A study presented at the American Association for Cancer Research’s International Conference on Frontiers in Cancer Prevention Research, held in New Orleans, has shown that obesity and inflammation in late adolescence are associated with an increased risk for colon and rectal cancer in adulthood.
The study was preformed over a period of 35 years, where researchers analyzed data of roughly 240,000 Swedish males from 1969 to 1976 when they were between 16 and 20 years of age.
The patient’s erythrocyte sedimentation rate was measured as a marker of inflammation and height and weight were recorded. The team then linked patient records with data from the national cancer registry, to identify subjects from this study group who had developed colorectal cancer.
In the beginning of 2010, researchers found that 501 men had developed colon cancer while 384 had developed rectal cancer.
Furthermore, they realized that obesity was tightly linked with a 2.37 times higher risk of developing colorectal cancer, since individuals between 16 and 20 years of age who were obese had an increased risk of developing both colon or rectal cancer, when compared to normal weight subjects.
Importantly, teenagers with high levels of inflammation had an associated 63% higher risk of developing colorectal cancer, when compared to patients with normal inflammation levels.
“These results are important because we know relatively little about the role of early life exposures in the development of colon cancer,” lead researcher Elizabeth Kantor, a postdoctoral research fellow in the department of epidemiology at the Harvard School of Public Health in Boston stated in a HealthDay interview.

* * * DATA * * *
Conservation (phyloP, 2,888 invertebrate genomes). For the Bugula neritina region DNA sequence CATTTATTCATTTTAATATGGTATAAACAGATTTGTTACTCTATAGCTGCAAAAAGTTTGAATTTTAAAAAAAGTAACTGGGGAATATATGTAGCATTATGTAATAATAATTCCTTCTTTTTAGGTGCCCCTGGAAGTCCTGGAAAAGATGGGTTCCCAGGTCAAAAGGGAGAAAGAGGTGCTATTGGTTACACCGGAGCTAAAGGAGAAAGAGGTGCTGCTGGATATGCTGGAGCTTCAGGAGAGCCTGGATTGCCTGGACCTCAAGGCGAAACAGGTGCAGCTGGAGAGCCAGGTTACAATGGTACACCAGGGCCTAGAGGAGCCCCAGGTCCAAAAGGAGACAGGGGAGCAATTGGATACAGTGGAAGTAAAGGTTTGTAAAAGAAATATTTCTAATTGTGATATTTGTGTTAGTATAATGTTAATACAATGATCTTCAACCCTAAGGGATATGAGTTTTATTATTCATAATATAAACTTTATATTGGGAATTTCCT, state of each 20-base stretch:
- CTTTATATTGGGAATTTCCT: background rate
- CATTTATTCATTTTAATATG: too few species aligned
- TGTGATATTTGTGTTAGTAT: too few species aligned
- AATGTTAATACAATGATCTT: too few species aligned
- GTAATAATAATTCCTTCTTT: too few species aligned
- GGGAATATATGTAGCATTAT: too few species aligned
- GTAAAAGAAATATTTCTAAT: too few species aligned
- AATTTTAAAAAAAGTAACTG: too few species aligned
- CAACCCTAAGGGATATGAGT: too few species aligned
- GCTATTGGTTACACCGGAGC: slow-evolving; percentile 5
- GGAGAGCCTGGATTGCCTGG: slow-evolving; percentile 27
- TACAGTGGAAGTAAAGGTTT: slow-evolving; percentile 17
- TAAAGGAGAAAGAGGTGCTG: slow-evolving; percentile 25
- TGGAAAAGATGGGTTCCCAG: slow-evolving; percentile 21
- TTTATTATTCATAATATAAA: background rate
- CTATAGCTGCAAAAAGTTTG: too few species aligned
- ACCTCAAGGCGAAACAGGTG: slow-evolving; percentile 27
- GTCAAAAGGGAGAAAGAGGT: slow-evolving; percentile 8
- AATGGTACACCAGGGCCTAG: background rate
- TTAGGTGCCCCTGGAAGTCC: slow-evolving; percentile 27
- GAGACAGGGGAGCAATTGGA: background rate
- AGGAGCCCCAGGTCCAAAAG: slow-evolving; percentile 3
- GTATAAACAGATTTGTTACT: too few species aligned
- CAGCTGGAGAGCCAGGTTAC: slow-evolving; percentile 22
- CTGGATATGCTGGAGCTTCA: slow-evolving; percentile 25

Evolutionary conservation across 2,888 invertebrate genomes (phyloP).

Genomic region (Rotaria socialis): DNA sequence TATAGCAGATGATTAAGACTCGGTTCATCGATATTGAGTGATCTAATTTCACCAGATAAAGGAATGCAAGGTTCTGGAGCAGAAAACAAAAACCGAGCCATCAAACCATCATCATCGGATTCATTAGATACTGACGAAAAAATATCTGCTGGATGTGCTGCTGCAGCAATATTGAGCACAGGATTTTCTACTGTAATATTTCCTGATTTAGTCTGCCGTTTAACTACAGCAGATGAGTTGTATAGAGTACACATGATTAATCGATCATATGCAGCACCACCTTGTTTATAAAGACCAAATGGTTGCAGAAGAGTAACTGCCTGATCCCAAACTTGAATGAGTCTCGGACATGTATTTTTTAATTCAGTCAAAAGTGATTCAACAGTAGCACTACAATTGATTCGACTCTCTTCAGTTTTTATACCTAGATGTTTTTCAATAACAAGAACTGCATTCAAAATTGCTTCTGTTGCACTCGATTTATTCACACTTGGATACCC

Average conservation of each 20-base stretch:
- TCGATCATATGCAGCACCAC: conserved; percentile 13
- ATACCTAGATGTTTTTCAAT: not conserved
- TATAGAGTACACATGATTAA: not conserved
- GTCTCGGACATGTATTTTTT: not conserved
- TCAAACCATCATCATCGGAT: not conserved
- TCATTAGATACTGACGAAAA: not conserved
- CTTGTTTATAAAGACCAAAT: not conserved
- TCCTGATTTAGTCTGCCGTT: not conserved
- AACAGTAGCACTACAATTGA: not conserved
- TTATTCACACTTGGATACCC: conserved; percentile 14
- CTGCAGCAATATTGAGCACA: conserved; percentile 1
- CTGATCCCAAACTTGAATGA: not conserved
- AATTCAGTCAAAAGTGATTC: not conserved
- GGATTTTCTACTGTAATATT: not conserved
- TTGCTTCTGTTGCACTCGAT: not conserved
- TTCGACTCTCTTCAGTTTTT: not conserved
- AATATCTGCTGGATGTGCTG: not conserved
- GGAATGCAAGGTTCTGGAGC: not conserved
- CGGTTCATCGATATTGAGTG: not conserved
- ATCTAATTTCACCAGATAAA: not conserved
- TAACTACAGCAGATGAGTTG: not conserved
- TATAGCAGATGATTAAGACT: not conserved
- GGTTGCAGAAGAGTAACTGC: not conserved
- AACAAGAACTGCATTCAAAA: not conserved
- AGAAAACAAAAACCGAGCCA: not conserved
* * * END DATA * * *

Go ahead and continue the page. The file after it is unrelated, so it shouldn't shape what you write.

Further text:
Nonetheless, the author emphasizes that the results obtained from this study do not prove beyond doubt that obesity and inflammation during adolescence are the definite cause of the increased risk for colorectal cancers, since the data generated can lead to associations but cannot say whether or not the relation is causal.
“We know that the development of colon cancer takes many years. So it is important to understand whether it’s obesity earlier or later in life that is more influential,” Dr.Andrew Chan, an associate professor in the department of medicine at Harvard Medical School stated in the interview.
“We have long known that obesity is associated with an increased risk of almost all cancers, and obesity is associated with inflammation. A healthy lifestyle is the best defense we have against obesity, inflammation, and the dangers these portend over a lifetime,” Dr. David Katz, director of the Yale University Prevention Research Center, concluded.
Nonetheless, researchers agree that more studies are necessary to determine how obesity and inflammation can influence colorectal cancer risk at different stages in life.